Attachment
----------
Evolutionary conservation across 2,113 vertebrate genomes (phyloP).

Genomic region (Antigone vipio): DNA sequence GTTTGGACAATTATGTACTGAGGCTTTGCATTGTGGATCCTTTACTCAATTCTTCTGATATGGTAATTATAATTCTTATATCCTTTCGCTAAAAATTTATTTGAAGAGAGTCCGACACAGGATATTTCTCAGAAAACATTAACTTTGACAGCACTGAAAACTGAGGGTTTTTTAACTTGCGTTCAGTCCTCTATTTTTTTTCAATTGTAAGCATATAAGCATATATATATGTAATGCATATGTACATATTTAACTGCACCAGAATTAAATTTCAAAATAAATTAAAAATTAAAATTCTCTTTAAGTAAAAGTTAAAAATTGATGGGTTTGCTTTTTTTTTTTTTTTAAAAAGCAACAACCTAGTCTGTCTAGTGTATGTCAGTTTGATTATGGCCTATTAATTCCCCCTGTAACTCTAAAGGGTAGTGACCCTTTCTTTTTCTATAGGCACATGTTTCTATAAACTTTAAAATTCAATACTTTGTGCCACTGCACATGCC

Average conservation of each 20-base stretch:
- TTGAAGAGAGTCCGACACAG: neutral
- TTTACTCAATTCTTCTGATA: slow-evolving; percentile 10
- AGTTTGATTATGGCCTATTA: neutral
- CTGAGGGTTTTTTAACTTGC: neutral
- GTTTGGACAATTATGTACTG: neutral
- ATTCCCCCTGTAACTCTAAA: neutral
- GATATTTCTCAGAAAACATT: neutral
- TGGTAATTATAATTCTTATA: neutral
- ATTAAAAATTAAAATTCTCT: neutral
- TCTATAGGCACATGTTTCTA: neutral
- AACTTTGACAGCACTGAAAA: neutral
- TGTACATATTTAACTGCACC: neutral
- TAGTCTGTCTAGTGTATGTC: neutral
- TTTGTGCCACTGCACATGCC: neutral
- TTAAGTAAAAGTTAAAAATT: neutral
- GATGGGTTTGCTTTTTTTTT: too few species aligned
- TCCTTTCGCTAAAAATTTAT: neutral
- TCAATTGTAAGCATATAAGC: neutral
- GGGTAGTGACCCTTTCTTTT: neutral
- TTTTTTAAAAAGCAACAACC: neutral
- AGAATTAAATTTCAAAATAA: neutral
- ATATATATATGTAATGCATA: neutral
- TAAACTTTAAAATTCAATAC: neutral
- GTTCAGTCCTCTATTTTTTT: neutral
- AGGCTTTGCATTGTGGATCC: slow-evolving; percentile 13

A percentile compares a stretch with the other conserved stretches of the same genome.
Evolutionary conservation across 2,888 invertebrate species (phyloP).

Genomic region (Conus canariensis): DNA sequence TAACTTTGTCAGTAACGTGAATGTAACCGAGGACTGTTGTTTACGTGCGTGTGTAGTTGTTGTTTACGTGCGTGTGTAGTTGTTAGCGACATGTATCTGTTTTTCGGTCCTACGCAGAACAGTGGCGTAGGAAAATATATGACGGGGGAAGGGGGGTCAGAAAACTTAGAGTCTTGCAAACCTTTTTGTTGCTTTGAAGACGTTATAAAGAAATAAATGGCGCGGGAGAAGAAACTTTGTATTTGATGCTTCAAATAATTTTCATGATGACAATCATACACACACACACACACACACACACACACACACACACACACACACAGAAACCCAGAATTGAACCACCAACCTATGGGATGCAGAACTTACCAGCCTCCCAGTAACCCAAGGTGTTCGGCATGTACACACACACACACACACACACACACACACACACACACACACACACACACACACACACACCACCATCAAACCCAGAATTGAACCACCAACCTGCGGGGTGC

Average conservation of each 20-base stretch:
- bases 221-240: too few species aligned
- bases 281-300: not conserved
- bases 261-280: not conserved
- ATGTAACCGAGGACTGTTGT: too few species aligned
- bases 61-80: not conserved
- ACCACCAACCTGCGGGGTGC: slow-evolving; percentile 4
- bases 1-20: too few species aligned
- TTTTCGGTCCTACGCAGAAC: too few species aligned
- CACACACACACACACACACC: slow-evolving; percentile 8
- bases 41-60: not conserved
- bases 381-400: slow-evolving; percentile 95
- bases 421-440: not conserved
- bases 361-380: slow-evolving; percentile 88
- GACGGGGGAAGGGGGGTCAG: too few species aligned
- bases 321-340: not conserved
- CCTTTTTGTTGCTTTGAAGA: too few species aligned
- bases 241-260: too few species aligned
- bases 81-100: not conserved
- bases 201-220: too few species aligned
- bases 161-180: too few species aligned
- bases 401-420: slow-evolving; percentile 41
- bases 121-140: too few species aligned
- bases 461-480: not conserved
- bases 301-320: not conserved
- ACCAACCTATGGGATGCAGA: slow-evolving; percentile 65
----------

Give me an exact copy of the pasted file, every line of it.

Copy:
Evolutionary conservation across 2,113 vertebrate genomes (phyloP).

Genomic region (Antigone vipio): DNA sequence GTTTGGACAATTATGTACTGAGGCTTTGCATTGTGGATCCTTTACTCAATTCTTCTGATATGGTAATTATAATTCTTATATCCTTTCGCTAAAAATTTATTTGAAGAGAGTCCGACACAGGATATTTCTCAGAAAACATTAACTTTGACAGCACTGAAAACTGAGGGTTTTTTAACTTGCGTTCAGTCCTCTATTTTTTTTCAATTGTAAGCATATAAGCATATATATATGTAATGCATATGTACATATTTAACTGCACCAGAATTAAATTTCAAAATAAATTAAAAATTAAAATTCTCTTTAAGTAAAAGTTAAAAATTGATGGGTTTGCTTTTTTTTTTTTTTTAAAAAGCAACAACCTAGTCTGTCTAGTGTATGTCAGTTTGATTATGGCCTATTAATTCCCCCTGTAACTCTAAAGGGTAGTGACCCTTTCTTTTTCTATAGGCACATGTTTCTATAAACTTTAAAATTCAATACTTTGTGCCACTGCACATGCC

Average conservation of each 20-base stretch:
- TTGAAGAGAGTCCGACACAG: neutral
- TTTACTCAATTCTTCTGATA: slow-evolving; percentile 10
- AGTTTGATTATGGCCTATTA: neutral
- CTGAGGGTTTTTTAACTTGC: neutral
- GTTTGGACAATTATGTACTG: neutral
- ATTCCCCCTGTAACTCTAAA: neutral
- GATATTTCTCAGAAAACATT: neutral
- TGGTAATTATAATTCTTATA: neutral
- ATTAAAAATTAAAATTCTCT: neutral
- TCTATAGGCACATGTTTCTA: neutral
- AACTTTGACAGCACTGAAAA: neutral
- TGTACATATTTAACTGCACC: neutral
- TAGTCTGTCTAGTGTATGTC: neutral
- TTTGTGCCACTGCACATGCC: neutral
- TTAAGTAAAAGTTAAAAATT: neutral
- GATGGGTTTGCTTTTTTTTT: too few species aligned
- TCCTTTCGCTAAAAATTTAT: neutral
- TCAATTGTAAGCATATAAGC: neutral
- GGGTAGTGACCCTTTCTTTT: neutral
- TTTTTTAAAAAGCAACAACC: neutral
- AGAATTAAATTTCAAAATAA: neutral
- ATATATATATGTAATGCATA: neutral
- TAAACTTTAAAATTCAATAC: neutral
- GTTCAGTCCTCTATTTTTTT: neutral
- AGGCTTTGCATTGTGGATCC: slow-evolving; percentile 13

A percentile compares a stretch with the other conserved stretches of the same genome.
Evolutionary conservation across 2,888 invertebrate species (phyloP).

Genomic region (Conus canariensis): DNA sequence TAACTTTGTCAGTAACGTGAATGTAACCGAGGACTGTTGTTTACGTGCGTGTGTAGTTGTTGTTTACGTGCGTGTGTAGTTGTTAGCGACATGTATCTGTTTTTCGGTCCTACGCAGAACAGTGGCGTAGGAAAATATATGACGGGGGAAGGGGGGTCAGAAAACTTAGAGTCTTGCAAACCTTTTTGTTGCTTTGAAGACGTTATAAAGAAATAAATGGCGCGGGAGAAGAAACTTTGTATTTGATGCTTCAAATAATTTTCATGATGACAATCATACACACACACACACACACACACACACACACACACACACACACACAGAAACCCAGAATTGAACCACCAACCTATGGGATGCAGAACTTACCAGCCTCCCAGTAACCCAAGGTGTTCGGCATGTACACACACACACACACACACACACACACACACACACACACACACACACACACACACACACCACCATCAAACCCAGAATTGAACCACCAACCTGCGGGGTGC

Average conservation of each 20-base stretch:
- bases 221-240: too few species aligned
- bases 281-300: not conserved
- bases 261-280: not conserved
- ATGTAACCGAGGACTGTTGT: too few species aligned
- bases 61-80: not conserved
- ACCACCAACCTGCGGGGTGC: slow-evolving; percentile 4
- bases 1-20: too few species aligned
- TTTTCGGTCCTACGCAGAAC: too few species aligned
- CACACACACACACACACACC: slow-evolving; percentile 8
- bases 41-60: not conserved
- bases 381-400: slow-evolving; percentile 95
- bases 421-440: not conserved
- bases 361-380: slow-evolving; percentile 88
- GACGGGGGAAGGGGGGTCAG: too few species aligned
- bases 321-340: not conserved
- CCTTTTTGTTGCTTTGAAGA: too few species aligned
- bases 241-260: too few species aligned
- bases 81-100: not conserved
- bases 201-220: too few species aligned
- bases 161-180: too few species aligned
- bases 401-420: slow-evolving; percentile 41
- bases 121-140: too few species aligned
- bases 461-480: not conserved
- bases 301-320: not conserved
- ACCAACCTATGGGATGCAGA: slow-evolving; percentile 65